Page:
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Boat noodle soup made with pork blood, pork meat, pork balls, coriander, green onions, bean sprouts, Asian celery and pork rinds.

Rafal Gerszak/The Globe and Mail

  • Name: Unchai Restaurant
  • Location: 2351 Burrard St., Vancouver
  • Phone: 604-559-6484
  • Instagram: @unchairestaurant
  • Cuisine: Thai
  • Additional information: Open Tuesday to Saturday, 11 a.m. to 3 p.m., 5 p.m. to 9 p.m. No reservations.
  • Rating system: Cheap eats

Unchai’s most popular dish, Pad Ki Mao, announces itself long before it hits the table.

While still getting comfy in a tight two-seater wedged against a window, you hear the hiss of oil as it hits a screaming-hot wok. This is immediately followed by the sizzle of pork being quickly seared and browned.

A cloud of steam rises above the partition between dining room and kitchen, which is really just a glorified backsplash on the garde manger. Ladles scrape and stir. A wok clangs and bangs. The sweet aroma of singed onion fills the air.

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If you were to peek around the corner, you would see chef Narong Yumongkol leaning over the wok station as tall flames lick around the edges. With one lean, muscled arm he tosses the stir-fry, over and over, again and again. With the other, he reaches over to the counter, grabs a spoon and tastes.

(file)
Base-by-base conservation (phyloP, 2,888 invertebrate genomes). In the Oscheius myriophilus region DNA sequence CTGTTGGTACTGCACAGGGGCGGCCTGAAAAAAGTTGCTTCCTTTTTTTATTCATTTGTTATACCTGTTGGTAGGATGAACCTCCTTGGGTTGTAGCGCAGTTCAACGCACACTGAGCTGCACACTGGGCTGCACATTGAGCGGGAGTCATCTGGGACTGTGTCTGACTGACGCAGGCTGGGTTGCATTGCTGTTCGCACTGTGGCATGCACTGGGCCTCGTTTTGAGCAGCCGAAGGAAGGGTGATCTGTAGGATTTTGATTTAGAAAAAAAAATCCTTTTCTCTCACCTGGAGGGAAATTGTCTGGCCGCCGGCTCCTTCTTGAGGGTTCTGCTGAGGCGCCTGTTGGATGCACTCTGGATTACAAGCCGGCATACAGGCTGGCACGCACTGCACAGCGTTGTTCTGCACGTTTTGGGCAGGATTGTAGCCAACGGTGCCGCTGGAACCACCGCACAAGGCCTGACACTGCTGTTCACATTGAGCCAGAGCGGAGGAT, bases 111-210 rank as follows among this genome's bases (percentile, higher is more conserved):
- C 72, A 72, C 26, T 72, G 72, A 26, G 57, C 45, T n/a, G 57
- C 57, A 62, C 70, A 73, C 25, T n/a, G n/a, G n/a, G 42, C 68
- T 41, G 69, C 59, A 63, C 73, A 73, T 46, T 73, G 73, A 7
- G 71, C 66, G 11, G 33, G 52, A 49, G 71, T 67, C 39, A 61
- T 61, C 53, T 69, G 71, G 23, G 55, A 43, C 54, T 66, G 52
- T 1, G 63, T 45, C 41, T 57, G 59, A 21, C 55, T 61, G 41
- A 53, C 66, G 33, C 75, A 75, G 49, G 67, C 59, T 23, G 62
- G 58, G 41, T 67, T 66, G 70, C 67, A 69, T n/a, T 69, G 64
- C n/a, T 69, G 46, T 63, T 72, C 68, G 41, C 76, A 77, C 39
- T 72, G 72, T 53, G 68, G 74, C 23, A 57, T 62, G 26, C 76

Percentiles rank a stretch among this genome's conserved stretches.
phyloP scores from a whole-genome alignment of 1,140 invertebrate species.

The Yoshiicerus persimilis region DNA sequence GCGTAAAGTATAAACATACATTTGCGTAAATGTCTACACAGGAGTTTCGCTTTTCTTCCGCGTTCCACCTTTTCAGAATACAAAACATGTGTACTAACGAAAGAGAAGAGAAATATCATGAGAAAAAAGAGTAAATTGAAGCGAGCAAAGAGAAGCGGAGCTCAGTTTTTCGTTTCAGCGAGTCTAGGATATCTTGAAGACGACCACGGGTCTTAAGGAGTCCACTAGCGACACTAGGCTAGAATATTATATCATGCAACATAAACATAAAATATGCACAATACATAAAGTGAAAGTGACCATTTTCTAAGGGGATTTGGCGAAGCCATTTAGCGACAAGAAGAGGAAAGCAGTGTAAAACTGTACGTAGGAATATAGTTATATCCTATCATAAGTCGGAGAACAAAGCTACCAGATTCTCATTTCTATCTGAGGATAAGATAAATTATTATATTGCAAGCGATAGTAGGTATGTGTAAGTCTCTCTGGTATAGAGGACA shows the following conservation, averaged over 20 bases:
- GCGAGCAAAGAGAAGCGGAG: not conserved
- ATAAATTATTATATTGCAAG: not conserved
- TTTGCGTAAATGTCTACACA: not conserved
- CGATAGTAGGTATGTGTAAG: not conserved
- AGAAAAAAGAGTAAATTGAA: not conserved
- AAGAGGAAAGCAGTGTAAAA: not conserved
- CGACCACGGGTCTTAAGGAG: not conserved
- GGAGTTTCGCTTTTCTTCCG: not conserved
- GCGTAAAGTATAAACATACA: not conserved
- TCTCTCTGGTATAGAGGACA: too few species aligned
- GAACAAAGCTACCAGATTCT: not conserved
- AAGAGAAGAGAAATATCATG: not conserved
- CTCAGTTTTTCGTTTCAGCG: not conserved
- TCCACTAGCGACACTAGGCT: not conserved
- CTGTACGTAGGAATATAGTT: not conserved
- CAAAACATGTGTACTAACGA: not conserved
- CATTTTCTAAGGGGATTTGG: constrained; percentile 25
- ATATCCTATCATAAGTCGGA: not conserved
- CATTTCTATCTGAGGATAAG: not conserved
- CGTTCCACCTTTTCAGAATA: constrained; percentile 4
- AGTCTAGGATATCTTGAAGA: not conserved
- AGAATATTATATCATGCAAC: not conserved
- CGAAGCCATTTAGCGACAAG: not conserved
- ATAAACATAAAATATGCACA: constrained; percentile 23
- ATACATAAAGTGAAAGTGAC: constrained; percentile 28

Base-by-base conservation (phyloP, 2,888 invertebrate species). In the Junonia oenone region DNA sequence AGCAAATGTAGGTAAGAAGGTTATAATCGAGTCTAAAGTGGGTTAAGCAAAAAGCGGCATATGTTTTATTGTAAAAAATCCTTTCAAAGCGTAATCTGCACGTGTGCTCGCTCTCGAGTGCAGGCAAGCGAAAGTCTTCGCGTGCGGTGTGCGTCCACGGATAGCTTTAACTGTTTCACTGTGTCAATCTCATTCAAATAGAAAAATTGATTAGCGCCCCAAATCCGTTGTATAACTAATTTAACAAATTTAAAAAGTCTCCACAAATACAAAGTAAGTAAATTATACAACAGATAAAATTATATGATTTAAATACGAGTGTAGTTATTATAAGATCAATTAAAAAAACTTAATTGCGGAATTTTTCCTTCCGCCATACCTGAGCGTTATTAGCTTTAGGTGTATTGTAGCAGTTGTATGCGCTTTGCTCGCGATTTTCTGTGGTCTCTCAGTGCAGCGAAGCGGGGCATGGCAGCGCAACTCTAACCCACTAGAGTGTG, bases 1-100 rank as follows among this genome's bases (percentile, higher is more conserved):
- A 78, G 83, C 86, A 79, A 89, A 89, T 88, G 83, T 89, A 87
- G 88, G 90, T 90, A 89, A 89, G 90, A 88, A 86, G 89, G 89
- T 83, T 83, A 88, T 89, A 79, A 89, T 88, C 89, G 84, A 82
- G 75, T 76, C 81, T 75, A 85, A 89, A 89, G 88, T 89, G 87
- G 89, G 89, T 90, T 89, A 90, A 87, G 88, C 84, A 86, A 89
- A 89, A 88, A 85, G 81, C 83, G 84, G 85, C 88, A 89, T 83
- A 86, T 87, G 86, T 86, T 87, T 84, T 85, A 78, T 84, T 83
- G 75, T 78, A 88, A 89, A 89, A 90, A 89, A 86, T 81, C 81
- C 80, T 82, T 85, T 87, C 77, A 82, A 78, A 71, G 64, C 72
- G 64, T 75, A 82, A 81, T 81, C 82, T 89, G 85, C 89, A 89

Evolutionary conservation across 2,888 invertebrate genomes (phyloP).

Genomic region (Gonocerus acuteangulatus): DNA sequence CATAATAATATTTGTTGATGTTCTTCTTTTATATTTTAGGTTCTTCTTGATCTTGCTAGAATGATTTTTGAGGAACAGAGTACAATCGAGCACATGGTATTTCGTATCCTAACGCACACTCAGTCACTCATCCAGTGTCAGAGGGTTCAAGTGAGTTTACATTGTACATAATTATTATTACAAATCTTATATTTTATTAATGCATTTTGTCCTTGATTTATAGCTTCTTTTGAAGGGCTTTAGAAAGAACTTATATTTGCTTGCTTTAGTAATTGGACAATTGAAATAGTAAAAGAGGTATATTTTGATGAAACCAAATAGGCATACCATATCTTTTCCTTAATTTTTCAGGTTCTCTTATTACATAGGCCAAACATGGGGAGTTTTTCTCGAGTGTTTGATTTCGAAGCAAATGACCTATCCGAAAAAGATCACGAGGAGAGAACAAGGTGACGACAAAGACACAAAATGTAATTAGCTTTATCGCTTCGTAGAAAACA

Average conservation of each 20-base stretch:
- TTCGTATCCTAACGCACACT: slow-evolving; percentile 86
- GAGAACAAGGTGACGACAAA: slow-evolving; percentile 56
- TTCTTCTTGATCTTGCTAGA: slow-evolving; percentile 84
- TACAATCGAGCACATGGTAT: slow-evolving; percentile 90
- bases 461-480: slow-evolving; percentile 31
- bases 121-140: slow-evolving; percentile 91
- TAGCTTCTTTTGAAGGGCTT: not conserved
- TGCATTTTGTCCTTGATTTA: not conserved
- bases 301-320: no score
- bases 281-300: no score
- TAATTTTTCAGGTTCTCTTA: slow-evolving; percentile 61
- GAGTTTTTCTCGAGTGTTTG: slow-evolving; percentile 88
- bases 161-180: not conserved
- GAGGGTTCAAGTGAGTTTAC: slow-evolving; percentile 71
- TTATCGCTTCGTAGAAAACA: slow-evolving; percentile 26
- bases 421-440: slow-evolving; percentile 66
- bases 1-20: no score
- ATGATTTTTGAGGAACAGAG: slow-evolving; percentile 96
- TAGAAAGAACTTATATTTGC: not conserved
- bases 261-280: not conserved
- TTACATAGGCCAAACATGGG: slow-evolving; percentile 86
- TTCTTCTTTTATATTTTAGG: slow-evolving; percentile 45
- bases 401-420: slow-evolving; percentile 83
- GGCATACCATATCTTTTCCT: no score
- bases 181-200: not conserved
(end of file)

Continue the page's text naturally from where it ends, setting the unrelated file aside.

Without looking up, he adds a dash of chili. Taste. Toss. Scrape.

Then a squeeze of soy. New spoon. Taste. Toss. Scrape.

Mesmerized by the dance, you slink back to your seat. Minutes later, a brown clump of noodles sprinkled with finely slivered herbs and golden garlic chips is delivered to the table in a puff of smoke.

It doesn’t look particularly appetizing. But the warm wok breath combined with the floral vibrancy of fresh mint and holy basil is intoxicating. The textural contrast of silky noodles and bouncy pork against the crisp crunch of gai lan, bell peppers and bean sprouts is captivating. And the taste – dark and caramelized, brightened with herbaceous lime and buzzing with tingly heat – is divine.

The Pad Ki Mao is a delicious dish and so much more complex than your standard pad Thai.

“Which really, you can get anywhere so why order it here,” the chatty server says with a proud nod.

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Pad Ki Mao crab meat made with rice sheet noodles stir-fried with gai lan, long beans, red bell peppers, white onions and bean sprouts.

Rafal Gerszak/The Globe and Mail

But its punishing preparation – all that heavy tossing, constant scraping and finely tuned tasting – has been nothing but trouble for Mr. Yumongkol since he and his wife, Warisara Unchai, left the renowned Maenam fold of restaurants to open Unchai last February.

“We are temporarily closed for the week due to the chef’s back,” read a recent (and increasingly common) apology on the Unchai Instagram feed.